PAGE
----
Homeownership Advantage: How to Tap into Your Home Equity

June 18, 2024

You don’t have to wait until you’re ready to sell your house to gain access to your home equity — using that money to pay for your current needs or goals could be a smart play.

If you’re a homeowner, you have probably heard the term “home equity” often, and you may have a general understanding of how homeownership builds wealth over time.

But, if you own a home, now could be a perfect time to take a closer look at your unique home equity and how it could benefit you now.

What is Equity?

Long story short: your home equity is the difference between how much your home is worth and how much you still owe on the mortgage.

For example, if you own a house that’s worth $400,000, and you still owe $150,000 on the mortgage, your home equity is roughly $250,000.


What Can I Do with My Home Equity?

Most people don’t think about their home equity until they are ready to sell their house. But what if you could tap into your equity to help pay for some of the needs or dreams that you have right now?

There are several different ways you can use your home equity to achieve personal goals, pay down debt, or make home renovations.

After all, life is happening now. Why not use one of your greatest assets — your home — to support your current goals?

Your home equity can be used for a variety of purposes. Here are some of the common ones…

  • Home Improvements: These can include kitchen remodels, bathroom renovations, adding a room, or making energy-efficient improvements.
  • Home Repairs: If your home requires urgent repairs, such as a new roof or foundation repairs, tapping into your home equity can be a practical way to cover these costs.
  • Debt Consolidation: You can use your home equity to combine high-interest debt like credit card balances or personal loans. By doing this, you may lower your overall interest rate and streamline your monthly payments.
  • Education Expenses: Home equity can help pay for education costs, such as tuition, books, and school-related expenses. This can be a cost-effective way to finance education compared to other borrowing options.
  • Emergency Expenses: You can use your home equity to pay unexpected medical bills or other financial emergency expenses at a lower interest rate than credit cards or personal loans.

How Can I Access My Home Equity?

In general, there are four common ways you can access your home equity…

Home Equity Loan

Known as a “second mortgage,” a home equity loan allows homeowners to borrow a lump sum of money based on their equity. This type of loan, also called a HELOAN, usually has a fixed interest rate and is repaid in regular installments over a specific timeframe.

Home Equity Line of Credit (HELOC)

With a HELOC, you receive a credit limit based on your home’s equity, which you can draw from as needed. Unlike a home equity loan, a HELOC typically has a variable interest rate. At Waterstone Mortgage, we offer a fixed-rate* HELOC option, which allows you to access all funds at closing, then make additional draws throughout the draw period.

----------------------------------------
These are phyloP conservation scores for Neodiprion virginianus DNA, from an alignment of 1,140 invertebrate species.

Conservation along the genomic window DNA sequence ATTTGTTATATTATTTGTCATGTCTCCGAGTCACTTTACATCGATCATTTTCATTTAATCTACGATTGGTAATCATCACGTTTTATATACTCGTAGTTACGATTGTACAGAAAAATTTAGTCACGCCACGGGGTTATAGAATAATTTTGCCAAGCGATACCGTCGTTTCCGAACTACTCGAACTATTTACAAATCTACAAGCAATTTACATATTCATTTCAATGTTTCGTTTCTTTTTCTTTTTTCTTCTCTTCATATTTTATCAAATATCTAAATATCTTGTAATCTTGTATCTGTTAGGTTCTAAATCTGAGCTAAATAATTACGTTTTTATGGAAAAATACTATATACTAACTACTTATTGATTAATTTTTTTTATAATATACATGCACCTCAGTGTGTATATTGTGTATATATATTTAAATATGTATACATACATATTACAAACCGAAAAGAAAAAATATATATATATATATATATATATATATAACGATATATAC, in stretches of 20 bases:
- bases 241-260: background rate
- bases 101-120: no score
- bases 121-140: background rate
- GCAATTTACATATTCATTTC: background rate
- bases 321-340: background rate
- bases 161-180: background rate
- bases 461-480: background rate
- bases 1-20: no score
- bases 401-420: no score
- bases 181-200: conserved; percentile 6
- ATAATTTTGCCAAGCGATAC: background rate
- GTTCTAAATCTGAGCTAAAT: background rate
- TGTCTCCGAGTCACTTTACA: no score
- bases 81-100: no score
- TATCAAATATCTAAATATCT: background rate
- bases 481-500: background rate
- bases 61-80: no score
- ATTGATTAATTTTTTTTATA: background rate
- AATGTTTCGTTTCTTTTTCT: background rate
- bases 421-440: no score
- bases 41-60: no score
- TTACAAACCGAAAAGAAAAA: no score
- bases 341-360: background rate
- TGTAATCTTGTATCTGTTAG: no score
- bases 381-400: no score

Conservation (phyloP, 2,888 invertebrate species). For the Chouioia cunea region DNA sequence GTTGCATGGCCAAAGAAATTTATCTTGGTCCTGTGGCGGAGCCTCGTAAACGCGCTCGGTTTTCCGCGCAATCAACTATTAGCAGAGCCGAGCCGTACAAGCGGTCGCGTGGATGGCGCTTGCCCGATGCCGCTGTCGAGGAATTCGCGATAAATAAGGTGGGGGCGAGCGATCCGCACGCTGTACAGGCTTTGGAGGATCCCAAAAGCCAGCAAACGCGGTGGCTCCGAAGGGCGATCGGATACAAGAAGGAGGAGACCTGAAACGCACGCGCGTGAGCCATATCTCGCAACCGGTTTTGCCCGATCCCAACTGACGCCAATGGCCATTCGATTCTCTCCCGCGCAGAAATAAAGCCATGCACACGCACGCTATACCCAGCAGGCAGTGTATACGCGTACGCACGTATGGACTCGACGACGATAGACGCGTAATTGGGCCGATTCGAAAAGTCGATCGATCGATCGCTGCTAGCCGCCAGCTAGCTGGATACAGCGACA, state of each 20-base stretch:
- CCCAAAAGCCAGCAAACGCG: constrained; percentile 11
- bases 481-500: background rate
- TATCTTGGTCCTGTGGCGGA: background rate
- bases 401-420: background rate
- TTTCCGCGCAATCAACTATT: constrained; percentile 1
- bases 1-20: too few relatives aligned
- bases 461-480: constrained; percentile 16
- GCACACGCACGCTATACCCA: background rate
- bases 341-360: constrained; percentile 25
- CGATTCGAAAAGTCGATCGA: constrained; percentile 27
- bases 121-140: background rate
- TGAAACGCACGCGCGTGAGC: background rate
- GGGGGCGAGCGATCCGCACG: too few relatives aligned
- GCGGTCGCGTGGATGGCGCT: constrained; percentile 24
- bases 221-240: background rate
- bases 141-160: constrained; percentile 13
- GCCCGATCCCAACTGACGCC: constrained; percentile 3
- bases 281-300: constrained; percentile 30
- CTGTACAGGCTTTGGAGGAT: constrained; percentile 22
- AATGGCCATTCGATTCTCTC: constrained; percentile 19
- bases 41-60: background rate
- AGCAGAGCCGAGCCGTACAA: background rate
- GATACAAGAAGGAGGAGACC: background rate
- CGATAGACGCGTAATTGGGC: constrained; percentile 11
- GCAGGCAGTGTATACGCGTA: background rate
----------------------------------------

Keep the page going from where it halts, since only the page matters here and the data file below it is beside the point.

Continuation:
Cash-Out Refinance

cash-out refinance involves taking out a mortgage greater than the remaining balance on your current loan, using your equity as a cash advance. With this option, you refinance your original mortgage loan into a new loan.

Reverse Mortgage

A reverse mortgage is a loan for homeowners ages 62+ that does not have to be paid back for as long as the homeowner lives there. In general, a reverse mortgage is most beneficial to homeowners who are still paying a conventional mortgage but would rather free up that money to use for other expenses (such as medical bills, utilities, home repairs, or renovations) or to build up their savings.

Home Equity Strategies

So, now that you understand the methods you can use to tap into your home equity, let’s look at some possible plays you might make, depending on your situation…

To give you an idea of how you can effectively use your home equity, we put together a list of what we like to call our Homeownership Advantage scenarios — a “playbook,” if you will — that will inspire you to get creative when tapping into your strongest asset: your home equity.

Playbook Strategy #1: Home Equity Loan for Renovations

The Scenario: You’re going on year #8 in your starter house. It’s been an awesome home, but you’ve added two children to your family in recent years and had hoped to upgrade to a larger space by now. But, moving to a new home isn’t currently on your radar.

The Play: By taking out a home equity loan (essentially, a second mortgage), you can access your home equity to renovate the basement — adding the extra living space you need right now.

The benefit of a home equity loan is that it typically has a lower interest rate than personal loans or credit cards. So, if you don’t have cash to pay for your home renovations, a home equity loan could save you money in comparison to other high-interest debt you would otherwise have to resort to.

Another advantage of home equity loans is that you can deduct the interest paid on your loan annually on your tax return (although, specific conditions apply — ask your loan originator for details).

Plus, when you eventually decide to sell your home, your home renovations will add value — and will likely give you a greater return on your investment. In this way, a home equity loan could end up saving you money, if you’re able to list your home for a higher price and receive higher offers. 

Playbook Strategy #2: Cash-Out Refinance to Eliminate Credit Card Debt

The Scenario: You are generally responsible with your finances, but you went through a difficult time when you charged most of your expenses to credit cards — culminating in more debt than you had planned to take on. Now, you have high-interest credit card debt totaling $20,000, and the monthly payments are taking a toll on your finances and credit score.